This kind of fusion cooking usually involves mishaps, and the menu at Kalustyan’s Café contains a few. The wild striped bass (crusted with a form of popped rice called poha) was dry, although I enjoyed the eggplant stew it came with. A nice cut of strip steak was unaccountably drowned in carrot jus, and the vegetable items I sampled (an indistinct vegetable congee dish, a standard ratatouille served over a pot of Chinese black rice) were strangely inert for a place so focused on Indian cooking. On the other hand, the Lobster Inspiration was, in fact, semi-inspirational (it’s doused with lime and fennel pollen and floated, with egg noodles, in a bowl of saffron broth), and the desserts are more than edible for an Asian-fusion joint. There are mini-boxes of chocolate filled with perfumed deposits of rose-petal syrup, and a pot of unusual ice creams (anise, walnut) enlivened with dulce de leche. Most unusual of all, however, is the betel-leaf panna cotta. It tastes like betel leaf, I suppose, but it goes down easily, like a glamorous form of baby porridge shipped in from the kitchens of old Ceylon.
Ixta, which opened several months ago on an anonymous stretch of 29th Street off Park Avenue, is another small restaurant with outsize culinary ambitions. There’s a swaying potted palm frond outside the door, and the room itself is matchbox-size, with a snug little tequila bar on one side and a single long banquette and row of cocktail tables on the other. As at Kalustyan’s, the chef, Linda Japngie, has an experimental, internationalist bent, although instead of attempting to incorporate all the spices in the known world into her menu, she focuses her talents on the food of Mexico. Which means you can choose from an addling array of bright, very sweet tequila drinks (the restaurant also advertises itself as a tequila bar), before picking through an assortment of Nuevo Mexicano treats like shredded-chicken tamales (with salsa verde), soft round chalupas layered with grilled mushrooms and crumblings of goat cheese, and little madeleinelike quesadillas shaped like half-moons and stuffed with squash blossoms.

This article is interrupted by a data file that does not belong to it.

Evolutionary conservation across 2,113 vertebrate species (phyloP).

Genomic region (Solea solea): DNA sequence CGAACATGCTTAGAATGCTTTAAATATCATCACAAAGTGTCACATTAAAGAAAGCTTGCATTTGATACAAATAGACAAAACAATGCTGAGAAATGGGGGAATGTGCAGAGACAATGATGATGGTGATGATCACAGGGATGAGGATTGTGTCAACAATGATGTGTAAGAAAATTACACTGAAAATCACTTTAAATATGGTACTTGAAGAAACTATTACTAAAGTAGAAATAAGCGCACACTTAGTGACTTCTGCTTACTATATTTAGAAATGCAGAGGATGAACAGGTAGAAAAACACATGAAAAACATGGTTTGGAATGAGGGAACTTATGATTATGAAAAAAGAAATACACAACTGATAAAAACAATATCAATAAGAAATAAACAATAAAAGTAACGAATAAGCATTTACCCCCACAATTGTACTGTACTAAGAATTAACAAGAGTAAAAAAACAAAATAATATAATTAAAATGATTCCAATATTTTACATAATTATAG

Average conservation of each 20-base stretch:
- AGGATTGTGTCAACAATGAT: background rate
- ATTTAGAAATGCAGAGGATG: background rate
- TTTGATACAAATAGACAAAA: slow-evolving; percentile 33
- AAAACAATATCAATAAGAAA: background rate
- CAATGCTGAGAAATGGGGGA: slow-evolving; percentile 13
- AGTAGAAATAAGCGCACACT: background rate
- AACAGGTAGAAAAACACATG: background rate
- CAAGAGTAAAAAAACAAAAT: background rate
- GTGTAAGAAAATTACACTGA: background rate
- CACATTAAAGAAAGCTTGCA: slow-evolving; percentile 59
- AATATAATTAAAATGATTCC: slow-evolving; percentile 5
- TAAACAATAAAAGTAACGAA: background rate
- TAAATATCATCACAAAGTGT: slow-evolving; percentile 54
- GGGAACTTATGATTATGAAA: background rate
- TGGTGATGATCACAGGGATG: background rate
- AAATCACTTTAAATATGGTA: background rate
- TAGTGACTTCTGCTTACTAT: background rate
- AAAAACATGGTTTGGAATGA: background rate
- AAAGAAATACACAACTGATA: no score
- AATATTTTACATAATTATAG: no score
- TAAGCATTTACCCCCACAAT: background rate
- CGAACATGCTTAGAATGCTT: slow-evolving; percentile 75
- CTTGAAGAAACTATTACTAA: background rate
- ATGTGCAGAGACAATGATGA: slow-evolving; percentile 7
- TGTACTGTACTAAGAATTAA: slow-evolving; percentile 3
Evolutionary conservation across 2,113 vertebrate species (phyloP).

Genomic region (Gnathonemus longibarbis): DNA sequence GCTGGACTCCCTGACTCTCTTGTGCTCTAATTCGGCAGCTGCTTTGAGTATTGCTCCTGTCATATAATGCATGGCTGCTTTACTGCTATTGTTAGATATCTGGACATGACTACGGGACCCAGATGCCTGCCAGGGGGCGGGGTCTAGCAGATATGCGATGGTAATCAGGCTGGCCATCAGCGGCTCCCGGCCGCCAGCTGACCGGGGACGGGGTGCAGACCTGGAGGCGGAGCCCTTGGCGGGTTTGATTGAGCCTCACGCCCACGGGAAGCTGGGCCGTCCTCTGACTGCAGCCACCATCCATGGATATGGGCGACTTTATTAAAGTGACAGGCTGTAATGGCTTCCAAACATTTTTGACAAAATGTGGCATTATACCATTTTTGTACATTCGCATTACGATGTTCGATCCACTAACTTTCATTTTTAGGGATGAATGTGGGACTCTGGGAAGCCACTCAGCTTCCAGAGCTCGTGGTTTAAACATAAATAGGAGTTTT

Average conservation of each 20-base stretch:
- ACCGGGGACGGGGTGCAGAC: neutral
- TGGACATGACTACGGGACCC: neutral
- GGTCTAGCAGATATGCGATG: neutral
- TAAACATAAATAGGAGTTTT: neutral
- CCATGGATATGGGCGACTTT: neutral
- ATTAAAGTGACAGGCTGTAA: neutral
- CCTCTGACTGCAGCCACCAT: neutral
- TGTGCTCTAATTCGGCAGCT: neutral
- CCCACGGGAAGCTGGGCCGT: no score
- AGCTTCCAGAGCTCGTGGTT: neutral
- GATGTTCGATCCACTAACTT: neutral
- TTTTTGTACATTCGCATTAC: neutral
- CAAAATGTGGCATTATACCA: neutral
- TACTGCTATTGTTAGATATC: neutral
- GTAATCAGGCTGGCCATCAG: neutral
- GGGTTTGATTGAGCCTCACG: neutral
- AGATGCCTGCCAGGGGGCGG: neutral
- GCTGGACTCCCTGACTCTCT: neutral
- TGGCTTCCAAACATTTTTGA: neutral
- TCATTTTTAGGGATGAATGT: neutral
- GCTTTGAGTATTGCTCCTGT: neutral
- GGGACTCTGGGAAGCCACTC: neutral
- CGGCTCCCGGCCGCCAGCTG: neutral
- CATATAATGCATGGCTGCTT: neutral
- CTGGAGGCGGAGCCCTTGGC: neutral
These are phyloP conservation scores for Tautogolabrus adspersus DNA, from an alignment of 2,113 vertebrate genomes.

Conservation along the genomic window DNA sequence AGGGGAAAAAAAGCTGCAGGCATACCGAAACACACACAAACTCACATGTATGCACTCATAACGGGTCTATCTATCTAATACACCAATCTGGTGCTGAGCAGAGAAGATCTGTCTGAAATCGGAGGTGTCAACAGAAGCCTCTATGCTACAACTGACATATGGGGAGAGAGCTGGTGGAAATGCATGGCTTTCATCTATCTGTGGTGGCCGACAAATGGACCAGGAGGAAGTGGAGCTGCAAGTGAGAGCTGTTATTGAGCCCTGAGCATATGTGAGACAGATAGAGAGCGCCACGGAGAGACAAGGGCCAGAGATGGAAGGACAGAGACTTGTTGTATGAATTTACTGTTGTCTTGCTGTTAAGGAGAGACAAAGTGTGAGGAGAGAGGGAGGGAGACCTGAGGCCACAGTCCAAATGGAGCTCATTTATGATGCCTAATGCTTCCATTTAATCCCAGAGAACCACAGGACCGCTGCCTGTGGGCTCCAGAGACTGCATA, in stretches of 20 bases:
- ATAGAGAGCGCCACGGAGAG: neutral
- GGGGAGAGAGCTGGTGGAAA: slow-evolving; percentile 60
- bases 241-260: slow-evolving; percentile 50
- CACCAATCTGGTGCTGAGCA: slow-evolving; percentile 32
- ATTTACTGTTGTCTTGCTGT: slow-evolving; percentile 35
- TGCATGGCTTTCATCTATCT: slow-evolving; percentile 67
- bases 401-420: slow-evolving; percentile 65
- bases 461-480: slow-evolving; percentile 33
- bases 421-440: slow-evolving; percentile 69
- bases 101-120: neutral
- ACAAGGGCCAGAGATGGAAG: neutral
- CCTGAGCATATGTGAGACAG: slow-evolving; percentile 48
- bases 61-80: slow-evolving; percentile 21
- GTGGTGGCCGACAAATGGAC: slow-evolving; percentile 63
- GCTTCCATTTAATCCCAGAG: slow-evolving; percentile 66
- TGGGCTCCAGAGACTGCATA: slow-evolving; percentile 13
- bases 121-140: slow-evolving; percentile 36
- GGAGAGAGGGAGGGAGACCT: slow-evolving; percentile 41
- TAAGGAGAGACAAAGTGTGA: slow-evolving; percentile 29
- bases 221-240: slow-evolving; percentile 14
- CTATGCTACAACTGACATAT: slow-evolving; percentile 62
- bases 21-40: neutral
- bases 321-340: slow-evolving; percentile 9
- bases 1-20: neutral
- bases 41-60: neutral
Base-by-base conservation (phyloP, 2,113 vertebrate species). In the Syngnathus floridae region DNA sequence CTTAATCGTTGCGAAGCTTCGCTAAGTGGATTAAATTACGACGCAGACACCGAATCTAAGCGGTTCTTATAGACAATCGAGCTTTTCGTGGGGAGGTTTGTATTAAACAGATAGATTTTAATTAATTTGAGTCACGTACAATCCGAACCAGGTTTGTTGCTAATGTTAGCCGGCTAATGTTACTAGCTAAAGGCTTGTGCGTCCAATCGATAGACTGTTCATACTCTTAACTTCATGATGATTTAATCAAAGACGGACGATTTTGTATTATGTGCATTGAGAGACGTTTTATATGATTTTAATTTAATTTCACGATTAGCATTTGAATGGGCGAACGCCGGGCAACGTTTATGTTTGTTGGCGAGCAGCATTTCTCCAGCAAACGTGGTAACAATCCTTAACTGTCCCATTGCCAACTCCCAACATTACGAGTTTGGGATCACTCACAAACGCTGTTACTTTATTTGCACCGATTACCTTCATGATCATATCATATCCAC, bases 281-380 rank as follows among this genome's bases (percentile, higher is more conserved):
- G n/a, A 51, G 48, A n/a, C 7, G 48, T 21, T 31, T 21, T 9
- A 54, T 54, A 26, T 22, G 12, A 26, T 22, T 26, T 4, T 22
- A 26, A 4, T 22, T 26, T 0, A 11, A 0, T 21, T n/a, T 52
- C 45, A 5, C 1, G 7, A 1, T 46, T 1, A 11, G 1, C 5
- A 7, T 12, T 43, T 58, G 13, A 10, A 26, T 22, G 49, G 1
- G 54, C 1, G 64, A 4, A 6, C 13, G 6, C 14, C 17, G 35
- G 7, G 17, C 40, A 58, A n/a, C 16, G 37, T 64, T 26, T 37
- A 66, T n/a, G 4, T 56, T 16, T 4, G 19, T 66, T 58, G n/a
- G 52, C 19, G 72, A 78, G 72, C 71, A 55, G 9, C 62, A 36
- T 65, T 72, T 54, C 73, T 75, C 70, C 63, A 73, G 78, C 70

Japngie used to be food czar of the Jimmy Rodriguez nightclub franchises (Jimmy’s Uptown, Downtown, etc.), but now she seems to relish working on a smaller scale. The appetizers are all competent, but my favorite was a dish called Blooming Diver Scallops, consisting of seared scallops cut at the top to look like flowers and set over a tequila-and-serrano-pepper sauce called salsa borracha. Among the entrées, there’s a nice lamb dish rolled in coriander and served with creamy jalapeños and crushed avocado, and slices of spicy strip steak laid over a pool of fresh creamed corn tinged with poblano chili. Order shrimp and you’ll find it stuffed with chipotle-seasoned crab, and the chicken comes with more forest mushrooms and melted deposits of queso fresco. The Mexican-fusion desserts tend to be sweet and clunky in a uniformly inoffensive way (the sweetest and clunkiest being something called a Margarita Meringue Pie), and if you have to choose just one, try the cinnamon churros, which are crisp and warm and served with a scoop of vanilla ice cream and apple marmalade.